Oaktree Products, Inc.

Oaktree Products

The leading provider of clinical supplies to the hearing care industry

Residential Smoke Detector Signal Requirements

The National Fire Protection Association (NFPA) is a non-profit agency responsible for developing and issuing codes and standards related to fire safety. The standard for residential smoke detector signal requirements is referred to as the National Fire Alarm Code or NFPA 72.  As of July 1996 and per NFPA 72, residential smoke detectors must generate a distinct audible alarm for a minimum amount of time at a defined intensity level and that specific alarm may not be used for any purpose other than alerting individuals of a fire and the subsequent need to evacuate. This specific audible signal is what is known as the Audible Emergency Evacuation Signal as outlined by ANSI S3.41-1990 more commonly referred to as the Temporal Three or T3 pattern.  The figure below provides a visual illustration of the T3 pattern:   

T3 image

 

Distinct Audible Alarm Characteristics

In the original recording with the blue background, one complete cycle of the T3 pattern is boxed off in the red box with an exaggerated version of that cycle appearing to the right of the original recording. As illustrated by the three neon green spikes, the T3 signal consists of three successive 1/2 second ON phases with each ON phase followed by a 1/2 second OFF time as represented by the black horizontal lines appearing after each ON phase.  At the completion of the third and final OFF phase, an additional 1 second OFF time occurs prior to the T3 signal cycling from the beginning. One full T3 pattern takes a full 4 seconds to complete (0.5 seconds ON, 0.5 seconds OFF, 0.5 second ON, 0.5 seconds OFF, 0.5 seconds ON, 0.5 seconds OFF plus 1.0 seconds OFF). 

 

Minimum Amount of Time

As outlined by NFPA 72, once a residential smoke detector is activated, it must be able to emit a T3 signal pattern continuously for no less than 180 seconds.  This is a duration of 3 minutes.


Defined Intensity Level

The intensity level of the T3 alarm must be reliably heard.  In the United States, this translates to an alarm that measures 75 dBA at pillow level. Note, since fire codes require installation of smoke detectors immediately outside of bedrooms and since the distance from this location to the actual pillow level will vary based on the size of the bedroom. As such, the NFPA outlined an additional performance requirement whereby the measured intensity signal emitted by the smoke detector must minimally measure 85 dbA at a distance of 10 feet.  generated by a residential smoke In the original recording with the blue background, one complete cycle of the T3 pattern is boxed off in the red box with an exaggerated version of that cycle appearing to the right of the original recording. As illustrated by the three neon green spikes, the T3 signal consists of three successive 1/2 second ON phases with each ON phase followed by a 1/2 second OFF time as represented by the black horizontal lines appearing after each ON phase.  At the completion of the third and final OFF phase, an additional 1 second OFF time occurs prior to the T3 signal cycling from the beginning. One full T3 pattern takes a full 4 seconds to complete (0.5 seconds ON, 0.5 seconds OFF, 0.5 second ON, 0.5 seconds OFF, 0.5 seconds ON, 0.5 seconds OFF plus 1.0 seconds OFF).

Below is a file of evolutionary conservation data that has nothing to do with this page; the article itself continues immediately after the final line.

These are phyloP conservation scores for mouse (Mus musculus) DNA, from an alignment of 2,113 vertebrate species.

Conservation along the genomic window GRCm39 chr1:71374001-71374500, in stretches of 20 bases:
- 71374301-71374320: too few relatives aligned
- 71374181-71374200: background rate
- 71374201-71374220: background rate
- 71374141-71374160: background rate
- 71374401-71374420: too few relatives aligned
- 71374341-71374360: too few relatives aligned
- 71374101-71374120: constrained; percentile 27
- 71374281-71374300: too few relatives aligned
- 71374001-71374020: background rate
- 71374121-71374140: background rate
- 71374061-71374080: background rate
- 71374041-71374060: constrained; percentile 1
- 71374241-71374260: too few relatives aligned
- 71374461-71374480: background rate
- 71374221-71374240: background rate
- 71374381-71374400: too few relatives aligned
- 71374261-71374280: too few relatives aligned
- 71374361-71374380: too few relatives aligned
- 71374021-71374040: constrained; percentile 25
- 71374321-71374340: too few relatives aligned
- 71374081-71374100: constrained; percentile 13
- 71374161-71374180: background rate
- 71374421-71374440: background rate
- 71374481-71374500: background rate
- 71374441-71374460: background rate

Missing Requirement of Smoke Detectors Affecting Individuals With Hearing Loss

While the NFPA 72 requires residential smoke detectors to emit a T3 pattern signal capable of continuous emission for at least three (3) minutes at an intensity level of 85 dBA measured at a distance of 10 feet (3 meters) in a laboratory setting, the 1996 standard DOES NOT outline or stipulate any frequency requirements.  Taking into consideration hearing loss demographics and traditional audiometric configurations commonly seen with presbycusis or noise-induced hearing loss, the ability for individuals with hearing loss to effectively hear the smoke detector in a timely fashion is of concern. As outlined in the Residential Fire Facts section, the majority of residential fire fatalities occur between the time stamp of 11:00 pm and 7:00 am when individuals are asleep and therefore, not wearing properly fit hearing instruments. Furthermore, sleep research has shown that awareness thresholds to auditory signals during different stages of sleep are significantly elevated. It has been estimated that an auditory signal may need to be as much as 40 dB louder for it to be detected during sleep compared to detecting the same signal while the individual is alert and awake. For a summary of research addressing the effectiveness of smoke detectors in waking individuals with and without hearing loss, click  Smoke Detector & Hearing Loss Research Summary.